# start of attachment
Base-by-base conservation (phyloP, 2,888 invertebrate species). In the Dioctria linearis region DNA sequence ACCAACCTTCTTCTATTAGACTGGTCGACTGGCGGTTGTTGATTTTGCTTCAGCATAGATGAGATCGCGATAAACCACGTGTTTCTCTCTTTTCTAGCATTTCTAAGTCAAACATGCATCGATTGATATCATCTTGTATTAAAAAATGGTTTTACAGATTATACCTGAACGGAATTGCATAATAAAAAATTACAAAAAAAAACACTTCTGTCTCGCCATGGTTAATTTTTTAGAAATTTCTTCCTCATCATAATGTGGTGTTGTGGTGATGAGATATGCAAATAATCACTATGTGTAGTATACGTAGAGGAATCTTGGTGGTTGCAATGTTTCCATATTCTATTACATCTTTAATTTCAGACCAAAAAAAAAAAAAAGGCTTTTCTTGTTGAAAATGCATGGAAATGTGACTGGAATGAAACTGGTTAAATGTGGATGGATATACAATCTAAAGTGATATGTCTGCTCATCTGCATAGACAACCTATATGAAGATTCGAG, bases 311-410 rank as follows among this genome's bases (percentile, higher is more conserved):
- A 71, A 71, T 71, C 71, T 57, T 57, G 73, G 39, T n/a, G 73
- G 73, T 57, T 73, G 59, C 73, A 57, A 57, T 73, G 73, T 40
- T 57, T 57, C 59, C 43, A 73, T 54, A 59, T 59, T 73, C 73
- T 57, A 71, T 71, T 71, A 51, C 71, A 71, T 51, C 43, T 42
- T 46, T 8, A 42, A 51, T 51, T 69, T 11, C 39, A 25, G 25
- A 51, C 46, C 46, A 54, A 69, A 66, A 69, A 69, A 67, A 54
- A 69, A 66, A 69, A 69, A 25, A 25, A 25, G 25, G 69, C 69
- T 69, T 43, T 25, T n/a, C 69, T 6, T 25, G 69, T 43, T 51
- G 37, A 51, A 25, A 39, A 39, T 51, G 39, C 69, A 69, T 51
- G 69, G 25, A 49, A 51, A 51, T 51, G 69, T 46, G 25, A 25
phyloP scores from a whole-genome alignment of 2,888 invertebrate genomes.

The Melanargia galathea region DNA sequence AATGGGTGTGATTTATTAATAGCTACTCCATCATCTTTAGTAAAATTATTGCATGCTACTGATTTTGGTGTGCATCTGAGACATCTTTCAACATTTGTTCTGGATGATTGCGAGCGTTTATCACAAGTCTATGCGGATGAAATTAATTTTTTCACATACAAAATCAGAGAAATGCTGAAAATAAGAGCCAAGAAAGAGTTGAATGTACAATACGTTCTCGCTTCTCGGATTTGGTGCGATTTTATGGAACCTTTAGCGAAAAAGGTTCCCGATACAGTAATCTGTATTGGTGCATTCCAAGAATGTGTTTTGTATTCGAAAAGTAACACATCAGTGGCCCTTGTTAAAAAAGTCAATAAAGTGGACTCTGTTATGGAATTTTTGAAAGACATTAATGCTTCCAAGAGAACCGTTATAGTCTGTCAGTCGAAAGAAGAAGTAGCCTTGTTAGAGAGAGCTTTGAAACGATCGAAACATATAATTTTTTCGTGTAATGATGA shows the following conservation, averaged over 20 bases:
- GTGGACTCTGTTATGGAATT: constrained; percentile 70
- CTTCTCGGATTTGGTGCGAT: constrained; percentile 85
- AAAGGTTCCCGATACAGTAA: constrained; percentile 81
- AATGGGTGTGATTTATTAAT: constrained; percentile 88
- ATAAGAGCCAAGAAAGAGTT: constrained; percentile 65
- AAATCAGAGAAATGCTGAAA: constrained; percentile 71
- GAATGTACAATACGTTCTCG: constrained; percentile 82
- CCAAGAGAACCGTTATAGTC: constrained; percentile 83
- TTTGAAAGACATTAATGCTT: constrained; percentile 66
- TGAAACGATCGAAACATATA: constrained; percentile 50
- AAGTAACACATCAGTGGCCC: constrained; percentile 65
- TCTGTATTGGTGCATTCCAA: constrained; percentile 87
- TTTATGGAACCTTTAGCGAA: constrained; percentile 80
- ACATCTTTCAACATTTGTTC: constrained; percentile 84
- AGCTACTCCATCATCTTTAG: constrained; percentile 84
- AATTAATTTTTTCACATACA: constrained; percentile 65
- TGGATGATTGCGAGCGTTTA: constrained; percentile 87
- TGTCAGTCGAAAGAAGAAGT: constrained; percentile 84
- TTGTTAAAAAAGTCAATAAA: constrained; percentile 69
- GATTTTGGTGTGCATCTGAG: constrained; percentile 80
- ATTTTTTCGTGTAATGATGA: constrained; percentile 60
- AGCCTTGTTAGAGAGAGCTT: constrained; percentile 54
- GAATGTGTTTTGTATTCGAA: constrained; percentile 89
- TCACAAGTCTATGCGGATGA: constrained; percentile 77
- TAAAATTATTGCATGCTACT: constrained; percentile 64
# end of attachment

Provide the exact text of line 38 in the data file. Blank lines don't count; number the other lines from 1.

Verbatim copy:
- TAAAATTATTGCATGCTACT: constrained; percentile 64